With all the lakes and rivers in Minnesota, it’s not uncommon to find the occasional waterfall. And while the majority of them are found on the North Shore, Minneapolis is blessed to have one right in the city. Minnehaha Falls is a 50-foot waterfall section of Minnehaha Creek, which flows through the Minneapolis area and its suburbs. “Minnehaha” translates to ‘waterfall’ in Dakota and it is found in a city park near the Mississippi River.
Just down the road from our home base of operations is a small town called Menagha, MN. It’s just south of Park Rapids about 15 minutes and is right on the edge of a small lake called Spirit Lake. Here in Menahga you will find a statue of the mythical patron saint of Finland, St. Urho. According to local folklore, St. Urho drove away grasshoppers out of Finland a la St Patrick and the snakes in Ireland. His alleged catch phrase is “Heinäsirkka, heinäsirkka, mene täältä hiiteen!“ (“Grasshopper, grasshopper, go to Hell!”) Coincidentally, his day is celebrated on March 16th. He stands here in town with a grasshopper impaled in his pitchfork.
Apparently the idea of St. Urho was conceived by a Minnesota native back in the 50’s since the Finn’s weren’t getting enough recognition like the Irish with St. Patty’s Day and all that. There is also a St. Urho chainsaw-carved statue in Finland, MN as well (below).
While in the area: Just north of Menagha is a pretty solid golf course called Blueberry Pines. Or, head up to Park Rapids and hook up with the Heartland Trail, a 49-mile paved bike trail winding through lakes and forests along a former train railway.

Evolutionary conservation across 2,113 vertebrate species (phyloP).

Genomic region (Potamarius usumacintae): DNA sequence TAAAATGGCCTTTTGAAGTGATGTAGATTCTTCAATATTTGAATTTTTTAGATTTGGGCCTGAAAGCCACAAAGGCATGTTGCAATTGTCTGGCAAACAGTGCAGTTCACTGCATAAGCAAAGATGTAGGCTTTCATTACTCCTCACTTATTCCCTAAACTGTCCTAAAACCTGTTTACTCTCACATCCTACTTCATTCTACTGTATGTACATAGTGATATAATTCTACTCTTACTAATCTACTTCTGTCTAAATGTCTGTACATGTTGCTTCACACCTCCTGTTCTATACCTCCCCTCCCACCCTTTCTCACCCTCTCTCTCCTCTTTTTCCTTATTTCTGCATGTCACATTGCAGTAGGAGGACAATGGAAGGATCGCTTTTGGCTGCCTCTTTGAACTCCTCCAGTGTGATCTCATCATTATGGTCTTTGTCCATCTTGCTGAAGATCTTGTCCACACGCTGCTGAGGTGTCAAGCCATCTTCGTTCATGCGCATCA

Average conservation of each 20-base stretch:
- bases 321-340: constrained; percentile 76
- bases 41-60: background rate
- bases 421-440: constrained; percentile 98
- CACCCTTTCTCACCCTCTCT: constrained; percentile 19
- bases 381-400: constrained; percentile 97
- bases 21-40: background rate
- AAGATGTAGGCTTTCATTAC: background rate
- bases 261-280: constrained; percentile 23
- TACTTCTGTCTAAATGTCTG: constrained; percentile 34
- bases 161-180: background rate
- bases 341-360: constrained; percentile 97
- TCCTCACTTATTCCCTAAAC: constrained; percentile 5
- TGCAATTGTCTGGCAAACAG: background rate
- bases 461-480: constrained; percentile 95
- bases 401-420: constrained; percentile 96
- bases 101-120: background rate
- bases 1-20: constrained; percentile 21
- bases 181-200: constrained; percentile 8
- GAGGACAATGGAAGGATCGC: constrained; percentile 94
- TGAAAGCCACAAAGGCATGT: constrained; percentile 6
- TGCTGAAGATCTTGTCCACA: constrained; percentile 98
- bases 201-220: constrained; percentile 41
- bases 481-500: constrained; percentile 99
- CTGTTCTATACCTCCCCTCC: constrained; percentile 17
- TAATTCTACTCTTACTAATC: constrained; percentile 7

As a Minnesota native, I have spent quite a bit of time exploring the vast expanses of our neighbor to the west, North Dakota. I went to college there, was born in Fargo, and have a lot of family and friends all over the state. ND gets a bad rap, due to people’s misconceptions. But, this list will show you 5 legitimate reasons that ND is at the top of the country’s 10 hidden places most people don’t know about, which might not be a bad thing to keep it as such. Continue reading
This one very well may be the first roadside attractions I ever laid eyes on. Although this is not the original (that one burned down in 1998), Big Tom, as he is known, is an awesome Minnesota roadside attraction, bringing people off the highway and past all the turkey barns that give Frazee its turkey distinction.
Minnesota might have more of them, but when it comes to oversized, giant fish statues, Wisconsin has us beat. Hayward is home to the World’s Largest Muskie, found at the National Fresh Water Fishing Hall of Fame. Nothing even compares to this thing. At 143 feet long and 45 feet tall, the muskie also has an observation deck inside its mouth that you can climb inside and check out. That’s half a city block long and four stories high.
There are also other smaller fish statues in the park around it, but the Muskie is clearly the centerpiece here. Built by F.A.S.T. Corporation, the inside staircase to the top of the mouth is filled with names of thousands of anglers, called the “Shrine to Anglers.” The giant fish sits atop an 88,000 gallon pond and is said to attract over 100,000 visitors every year. This is one of Wisconsin’s best.
While in the area: Check out the the fishing museum, which contains exhibitions of over 400 fish mounts and over 300 outboard motors. Pop into the Moccasin Bar afterwards to try some good local WI beers and check out some more record fish mounts.